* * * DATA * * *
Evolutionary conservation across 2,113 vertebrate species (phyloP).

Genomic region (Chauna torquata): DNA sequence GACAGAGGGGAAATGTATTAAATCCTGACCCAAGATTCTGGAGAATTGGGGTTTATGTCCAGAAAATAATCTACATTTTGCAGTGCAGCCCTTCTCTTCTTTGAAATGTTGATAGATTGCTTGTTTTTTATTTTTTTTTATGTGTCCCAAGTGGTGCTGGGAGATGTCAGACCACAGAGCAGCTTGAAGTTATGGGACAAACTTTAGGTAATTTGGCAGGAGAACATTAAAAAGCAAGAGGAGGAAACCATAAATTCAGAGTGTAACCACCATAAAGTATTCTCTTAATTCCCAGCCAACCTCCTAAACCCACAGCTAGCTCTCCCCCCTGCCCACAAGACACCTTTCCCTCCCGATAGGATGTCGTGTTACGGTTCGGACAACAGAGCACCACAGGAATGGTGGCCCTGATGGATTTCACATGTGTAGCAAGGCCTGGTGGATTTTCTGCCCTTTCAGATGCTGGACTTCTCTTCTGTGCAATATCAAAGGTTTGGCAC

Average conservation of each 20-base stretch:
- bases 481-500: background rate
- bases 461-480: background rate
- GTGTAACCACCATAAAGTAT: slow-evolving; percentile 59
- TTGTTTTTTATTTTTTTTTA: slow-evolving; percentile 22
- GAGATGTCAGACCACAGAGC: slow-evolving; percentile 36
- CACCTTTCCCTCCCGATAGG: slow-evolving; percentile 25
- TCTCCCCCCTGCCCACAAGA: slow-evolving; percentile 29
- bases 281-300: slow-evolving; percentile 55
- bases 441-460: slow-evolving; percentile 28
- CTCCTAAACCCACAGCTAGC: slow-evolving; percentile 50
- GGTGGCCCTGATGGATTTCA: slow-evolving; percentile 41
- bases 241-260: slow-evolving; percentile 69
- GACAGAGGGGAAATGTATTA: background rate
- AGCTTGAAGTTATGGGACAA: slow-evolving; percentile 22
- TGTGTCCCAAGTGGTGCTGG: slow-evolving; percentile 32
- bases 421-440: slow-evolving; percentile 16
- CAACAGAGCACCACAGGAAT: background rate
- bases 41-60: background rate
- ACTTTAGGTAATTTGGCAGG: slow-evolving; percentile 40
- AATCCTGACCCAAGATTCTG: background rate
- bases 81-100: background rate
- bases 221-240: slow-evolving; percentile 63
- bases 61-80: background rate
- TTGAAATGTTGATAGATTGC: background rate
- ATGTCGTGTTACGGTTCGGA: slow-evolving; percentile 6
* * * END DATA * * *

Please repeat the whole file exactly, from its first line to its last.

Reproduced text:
Evolutionary conservation across 2,113 vertebrate species (phyloP).

Genomic region (Chauna torquata): DNA sequence GACAGAGGGGAAATGTATTAAATCCTGACCCAAGATTCTGGAGAATTGGGGTTTATGTCCAGAAAATAATCTACATTTTGCAGTGCAGCCCTTCTCTTCTTTGAAATGTTGATAGATTGCTTGTTTTTTATTTTTTTTTATGTGTCCCAAGTGGTGCTGGGAGATGTCAGACCACAGAGCAGCTTGAAGTTATGGGACAAACTTTAGGTAATTTGGCAGGAGAACATTAAAAAGCAAGAGGAGGAAACCATAAATTCAGAGTGTAACCACCATAAAGTATTCTCTTAATTCCCAGCCAACCTCCTAAACCCACAGCTAGCTCTCCCCCCTGCCCACAAGACACCTTTCCCTCCCGATAGGATGTCGTGTTACGGTTCGGACAACAGAGCACCACAGGAATGGTGGCCCTGATGGATTTCACATGTGTAGCAAGGCCTGGTGGATTTTCTGCCCTTTCAGATGCTGGACTTCTCTTCTGTGCAATATCAAAGGTTTGGCAC

Average conservation of each 20-base stretch:
- bases 481-500: background rate
- bases 461-480: background rate
- GTGTAACCACCATAAAGTAT: slow-evolving; percentile 59
- TTGTTTTTTATTTTTTTTTA: slow-evolving; percentile 22
- GAGATGTCAGACCACAGAGC: slow-evolving; percentile 36
- CACCTTTCCCTCCCGATAGG: slow-evolving; percentile 25
- TCTCCCCCCTGCCCACAAGA: slow-evolving; percentile 29
- bases 281-300: slow-evolving; percentile 55
- bases 441-460: slow-evolving; percentile 28
- CTCCTAAACCCACAGCTAGC: slow-evolving; percentile 50
- GGTGGCCCTGATGGATTTCA: slow-evolving; percentile 41
- bases 241-260: slow-evolving; percentile 69
- GACAGAGGGGAAATGTATTA: background rate
- AGCTTGAAGTTATGGGACAA: slow-evolving; percentile 22
- TGTGTCCCAAGTGGTGCTGG: slow-evolving; percentile 32
- bases 421-440: slow-evolving; percentile 16
- CAACAGAGCACCACAGGAAT: background rate
- bases 41-60: background rate
- ACTTTAGGTAATTTGGCAGG: slow-evolving; percentile 40
- AATCCTGACCCAAGATTCTG: background rate
- bases 81-100: background rate
- bases 221-240: slow-evolving; percentile 63
- bases 61-80: background rate
- TTGAAATGTTGATAGATTGC: background rate
- ATGTCGTGTTACGGTTCGGA: slow-evolving; percentile 6